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North Hall's Taber Mongero, Reese Olson earn Class 3A Co-Player of the Year honors
Players consider recognition to be 'team award' after winning state championship
North Hall's Taber Mongero drives a pitch to deep left field for a double Monday evening during the first inning of the Trojans' game with Union County at Jody Davis Field.

Trent Mongero said many times throughout the season that his North Hall baseball team possessed no true superstars, no transcendently talented players capable of carrying the club.

Even after two Trojans shared Class 3A Co-Player of the Year honors, Mongero still stands by that idea.

Reese Olson and Taber Mongero received the recognition from Georgia Dugout Preview Magazine on Saturday, pulling in more accolades after helping North Hall win its first-ever state championship May 25.

“It’s a huge honor to share that with the caliber of player that Reese is,” Taber Mongero said. “But we couldn’t have done it without the guys surrounding us. The chemistry on that team, you can’t beat it. The other guys surrounding me and Reese made this possible. We’re all intertwined together, playing as a team.”

Trent Mongero took the same approach to being named Class 3A Coach of the Year, saying the award applied to his entire coaching staff.

Indeed, Trojans coaches and players all cited togetherness and chemistry as the primary catalysts for their magical run to the state championship — 10 straight playoff wins after losing seven of their previous eight games.

Yet Olson’s pitching and Taber Mongero’s work in the leadoff spot and at shortstop loom large over North Hall’s first state title in its 60-year history.

Olson tossed a complete game in all five of his playoff starts, compiling a 1.37 ERA during that stretch not far from his season-long mark of 1.40. He went 13-1 in his junior year, setting the program single-season wins record en route to a share of Player of the Year recognition.

Olson also hit .303 with a team-leading 37 RBIs while splitting time at third base, but his performance on the mound is what really stands out.

“Reese was dominant during the regular season, but he was lights-out during the playoffs,” Trent Mongero said. “He was everything you could ever ask for from a starting pitcher. In the playoffs, he really was more relaxed and focused.”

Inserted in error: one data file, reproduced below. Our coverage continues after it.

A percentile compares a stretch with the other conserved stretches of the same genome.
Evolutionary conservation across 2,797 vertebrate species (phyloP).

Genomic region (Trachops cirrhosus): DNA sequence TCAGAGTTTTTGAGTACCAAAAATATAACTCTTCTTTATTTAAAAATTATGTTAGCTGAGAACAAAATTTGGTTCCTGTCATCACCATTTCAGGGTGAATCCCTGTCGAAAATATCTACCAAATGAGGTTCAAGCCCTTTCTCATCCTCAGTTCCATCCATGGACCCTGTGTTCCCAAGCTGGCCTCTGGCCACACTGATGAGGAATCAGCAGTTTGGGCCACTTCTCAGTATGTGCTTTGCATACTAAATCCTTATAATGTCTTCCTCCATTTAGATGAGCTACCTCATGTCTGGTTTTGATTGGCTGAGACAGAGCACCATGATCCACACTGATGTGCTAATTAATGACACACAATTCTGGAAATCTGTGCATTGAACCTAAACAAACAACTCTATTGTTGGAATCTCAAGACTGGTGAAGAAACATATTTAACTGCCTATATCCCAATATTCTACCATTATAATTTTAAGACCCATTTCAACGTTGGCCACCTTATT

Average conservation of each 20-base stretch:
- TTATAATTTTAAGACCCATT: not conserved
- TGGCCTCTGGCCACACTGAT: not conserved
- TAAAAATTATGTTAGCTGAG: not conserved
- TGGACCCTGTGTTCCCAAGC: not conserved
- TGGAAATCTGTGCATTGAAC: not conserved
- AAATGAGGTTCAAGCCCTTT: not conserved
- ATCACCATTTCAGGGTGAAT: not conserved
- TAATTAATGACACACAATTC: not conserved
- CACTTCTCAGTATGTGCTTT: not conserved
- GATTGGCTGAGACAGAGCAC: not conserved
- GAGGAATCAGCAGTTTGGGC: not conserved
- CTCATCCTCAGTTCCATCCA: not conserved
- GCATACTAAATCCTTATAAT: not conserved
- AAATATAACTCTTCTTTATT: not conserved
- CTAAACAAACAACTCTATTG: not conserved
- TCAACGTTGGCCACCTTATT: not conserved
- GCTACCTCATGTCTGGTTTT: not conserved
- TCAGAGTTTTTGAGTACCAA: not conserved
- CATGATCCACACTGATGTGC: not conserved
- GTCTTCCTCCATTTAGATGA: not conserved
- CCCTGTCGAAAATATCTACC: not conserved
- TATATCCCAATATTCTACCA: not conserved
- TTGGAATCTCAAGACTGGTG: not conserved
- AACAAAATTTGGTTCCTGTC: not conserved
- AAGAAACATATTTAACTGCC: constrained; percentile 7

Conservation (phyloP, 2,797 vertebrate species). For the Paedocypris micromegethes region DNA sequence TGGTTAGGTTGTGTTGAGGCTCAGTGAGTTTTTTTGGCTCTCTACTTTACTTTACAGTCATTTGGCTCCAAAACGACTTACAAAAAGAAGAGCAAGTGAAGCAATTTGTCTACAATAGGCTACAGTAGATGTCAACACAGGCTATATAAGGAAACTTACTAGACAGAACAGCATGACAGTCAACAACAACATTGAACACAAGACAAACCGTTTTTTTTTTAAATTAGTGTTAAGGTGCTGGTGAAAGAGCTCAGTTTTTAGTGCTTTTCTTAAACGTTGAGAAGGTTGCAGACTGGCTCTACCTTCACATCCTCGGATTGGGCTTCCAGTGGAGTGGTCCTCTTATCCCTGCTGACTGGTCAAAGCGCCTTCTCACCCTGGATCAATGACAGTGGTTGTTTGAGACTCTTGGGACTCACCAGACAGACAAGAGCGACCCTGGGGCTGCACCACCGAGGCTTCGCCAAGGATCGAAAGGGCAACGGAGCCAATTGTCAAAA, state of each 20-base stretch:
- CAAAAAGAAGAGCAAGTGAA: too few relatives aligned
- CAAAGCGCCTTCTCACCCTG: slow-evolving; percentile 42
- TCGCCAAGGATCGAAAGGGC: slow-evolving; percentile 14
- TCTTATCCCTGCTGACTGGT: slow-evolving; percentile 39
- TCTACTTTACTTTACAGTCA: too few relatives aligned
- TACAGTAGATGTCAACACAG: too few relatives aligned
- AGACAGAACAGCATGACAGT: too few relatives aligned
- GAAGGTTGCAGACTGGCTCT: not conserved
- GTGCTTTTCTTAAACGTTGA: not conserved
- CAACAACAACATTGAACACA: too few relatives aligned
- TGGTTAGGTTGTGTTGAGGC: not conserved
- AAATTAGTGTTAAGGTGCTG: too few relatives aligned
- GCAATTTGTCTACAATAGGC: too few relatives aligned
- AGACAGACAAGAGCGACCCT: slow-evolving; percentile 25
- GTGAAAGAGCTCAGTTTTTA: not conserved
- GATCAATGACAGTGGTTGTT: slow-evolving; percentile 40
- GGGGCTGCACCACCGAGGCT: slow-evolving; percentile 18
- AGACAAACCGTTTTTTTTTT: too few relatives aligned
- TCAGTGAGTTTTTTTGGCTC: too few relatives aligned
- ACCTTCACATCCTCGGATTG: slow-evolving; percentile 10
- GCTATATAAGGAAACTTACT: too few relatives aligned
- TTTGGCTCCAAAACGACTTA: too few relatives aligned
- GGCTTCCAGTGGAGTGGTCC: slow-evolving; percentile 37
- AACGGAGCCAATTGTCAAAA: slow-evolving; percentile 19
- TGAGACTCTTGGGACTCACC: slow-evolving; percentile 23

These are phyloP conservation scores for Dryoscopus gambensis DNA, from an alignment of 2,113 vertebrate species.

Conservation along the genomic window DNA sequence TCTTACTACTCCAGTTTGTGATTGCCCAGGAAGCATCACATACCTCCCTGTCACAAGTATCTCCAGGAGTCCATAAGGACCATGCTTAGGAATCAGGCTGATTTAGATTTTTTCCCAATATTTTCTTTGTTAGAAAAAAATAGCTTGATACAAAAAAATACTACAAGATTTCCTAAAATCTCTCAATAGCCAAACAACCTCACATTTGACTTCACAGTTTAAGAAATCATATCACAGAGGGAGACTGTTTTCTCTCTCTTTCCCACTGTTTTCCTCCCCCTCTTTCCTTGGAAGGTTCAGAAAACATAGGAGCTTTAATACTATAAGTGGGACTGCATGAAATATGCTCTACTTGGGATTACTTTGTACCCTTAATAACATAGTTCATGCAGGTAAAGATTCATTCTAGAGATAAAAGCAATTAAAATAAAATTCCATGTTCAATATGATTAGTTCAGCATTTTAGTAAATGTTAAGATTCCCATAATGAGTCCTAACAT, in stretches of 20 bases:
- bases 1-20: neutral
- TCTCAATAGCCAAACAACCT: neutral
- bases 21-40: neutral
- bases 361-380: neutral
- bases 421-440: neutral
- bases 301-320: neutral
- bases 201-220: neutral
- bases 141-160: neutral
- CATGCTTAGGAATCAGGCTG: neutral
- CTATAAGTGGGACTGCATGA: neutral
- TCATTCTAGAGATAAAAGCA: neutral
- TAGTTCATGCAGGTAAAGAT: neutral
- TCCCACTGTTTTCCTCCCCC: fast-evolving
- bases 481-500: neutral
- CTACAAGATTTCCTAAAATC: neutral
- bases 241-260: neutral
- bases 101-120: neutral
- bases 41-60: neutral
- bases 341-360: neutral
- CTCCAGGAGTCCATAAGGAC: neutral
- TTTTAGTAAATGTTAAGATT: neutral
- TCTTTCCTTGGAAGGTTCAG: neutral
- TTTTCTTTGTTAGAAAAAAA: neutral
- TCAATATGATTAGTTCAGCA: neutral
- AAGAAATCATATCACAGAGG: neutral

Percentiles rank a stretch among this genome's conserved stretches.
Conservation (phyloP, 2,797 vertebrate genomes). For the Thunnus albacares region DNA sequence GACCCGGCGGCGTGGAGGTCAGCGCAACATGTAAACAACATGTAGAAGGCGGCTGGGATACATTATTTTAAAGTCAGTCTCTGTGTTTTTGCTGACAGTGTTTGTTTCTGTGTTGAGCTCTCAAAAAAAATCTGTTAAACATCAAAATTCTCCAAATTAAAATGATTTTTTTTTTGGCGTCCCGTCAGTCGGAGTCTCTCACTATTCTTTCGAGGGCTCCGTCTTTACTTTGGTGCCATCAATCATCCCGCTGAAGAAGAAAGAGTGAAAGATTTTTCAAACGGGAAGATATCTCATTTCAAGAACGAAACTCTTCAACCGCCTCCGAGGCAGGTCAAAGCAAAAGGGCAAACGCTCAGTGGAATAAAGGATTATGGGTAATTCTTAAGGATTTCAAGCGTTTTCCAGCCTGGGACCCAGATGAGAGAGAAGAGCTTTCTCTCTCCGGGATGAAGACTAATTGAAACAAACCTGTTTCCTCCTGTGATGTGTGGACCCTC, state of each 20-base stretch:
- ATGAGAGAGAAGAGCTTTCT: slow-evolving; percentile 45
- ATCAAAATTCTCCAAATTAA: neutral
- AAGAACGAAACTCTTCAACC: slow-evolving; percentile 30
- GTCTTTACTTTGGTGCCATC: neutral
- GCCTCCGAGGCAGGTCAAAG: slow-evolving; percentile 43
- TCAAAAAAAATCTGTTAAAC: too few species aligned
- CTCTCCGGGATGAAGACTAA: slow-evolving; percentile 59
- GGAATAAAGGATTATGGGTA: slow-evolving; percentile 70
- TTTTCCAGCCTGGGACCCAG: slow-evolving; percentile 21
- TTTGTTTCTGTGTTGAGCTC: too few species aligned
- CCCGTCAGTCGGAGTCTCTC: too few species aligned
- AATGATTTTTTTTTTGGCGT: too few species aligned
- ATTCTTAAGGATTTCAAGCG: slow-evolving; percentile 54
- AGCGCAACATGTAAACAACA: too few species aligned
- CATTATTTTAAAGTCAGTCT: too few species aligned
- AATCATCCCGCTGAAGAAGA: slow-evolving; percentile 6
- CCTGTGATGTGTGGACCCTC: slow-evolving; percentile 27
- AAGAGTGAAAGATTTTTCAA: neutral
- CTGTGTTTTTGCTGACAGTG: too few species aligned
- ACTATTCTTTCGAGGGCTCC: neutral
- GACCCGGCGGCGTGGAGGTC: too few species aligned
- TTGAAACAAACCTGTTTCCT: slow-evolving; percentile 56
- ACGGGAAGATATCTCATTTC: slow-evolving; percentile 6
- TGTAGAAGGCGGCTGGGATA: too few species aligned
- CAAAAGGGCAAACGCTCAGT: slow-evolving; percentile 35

While Olson was shutting down opposing offenses, Taber Mongero was sparking the Trojans’ bats.

North Hall’s leadoff man hit .432 — a figure he upped to .452 in the playoffs — and posted a .512 on-base percentage this season. The senior struck out just seven times in 139 at-bats and set a school record of his own with 60 hits.

Trent Mongero said his son’s responsibility in the leadoff role was to show his teammates the opposing pitcher is “beatable,” a mindset Taber wholeheartedly embraced.

“I’d watch the pitcher warm up, and if he’s throwing strikes, I get in there and swing and hope for a hit,” the shortstop said. “Other times, if I see he’s a little wild, I’ll get in and work him a bit. I’ll make him throw and see what he’s got so the guys behind me get a look. And hopefully I’ll find a way to kickstart the offense.”

There’s no better example of Taber Mongero’s philosophy than what he did in Game 1 of North Hall’s state championship sweep of Pierce County.

After a week of hearing about the Bears’ potent pitching, he led off the Trojans’ first inning by barrelling up the first pitch for a double. Olson drove him home two batters later as North Hall jumped out to an early 3-0 lead against a team that had given up just eight runs in the playoffs.

“It gets our energy up when the leadoff guy gets on,” Olson said. “We have a greater chance to score, too. … Taber leading off with that double was a big pump-up for us. It set the tone. We got an early lead, and the momentum carried into Game 2.”

Olson did his part on the mound, quieting Piece County in a 9-2 win. Senior pitcher Corban Meeler, a first team All-State selection, also went the distance in Game 2, which North Hall won 6-5.

“We got to a point where we knew we’d have a chance to win, whether it was Reese or Corban on the mound,” Trent Mongero said. “They were back in a groove for the playoffs, and the team was confident.”

As a result, the Trojans took home a state championship, with Taber Mongero and Olson taking home Player of the Year honors nine days later.

“I’m excited for Taber,” Olson said. “We both worked really hard to get that honor. But we wouldn’t have been able to do it without our whole team. The award represents the entire team. It’s just very exciting knowing our hard work paid off.”

The pair will play together again at Gardner-Webb University after Olson completes his senior season. Once that happens, North Hall will surely miss two of the driving forces behind its historic playoff run.

Just don’t expect Trent Mongero to call them superstars.

“I know Taber and Reese recognize this is an unbelievable honor, but I think they’d be first to tell you that without their teammates, there was no way they could have won the award,” the coach said. “There were other things like Dylan Lavender’s catches, what Corban did on the mound and Jackson Latty getting hot at the plate in the playoffs.

“If those things don’t happen, we don’t win state, and we’re not talking about Taber and Reese.”

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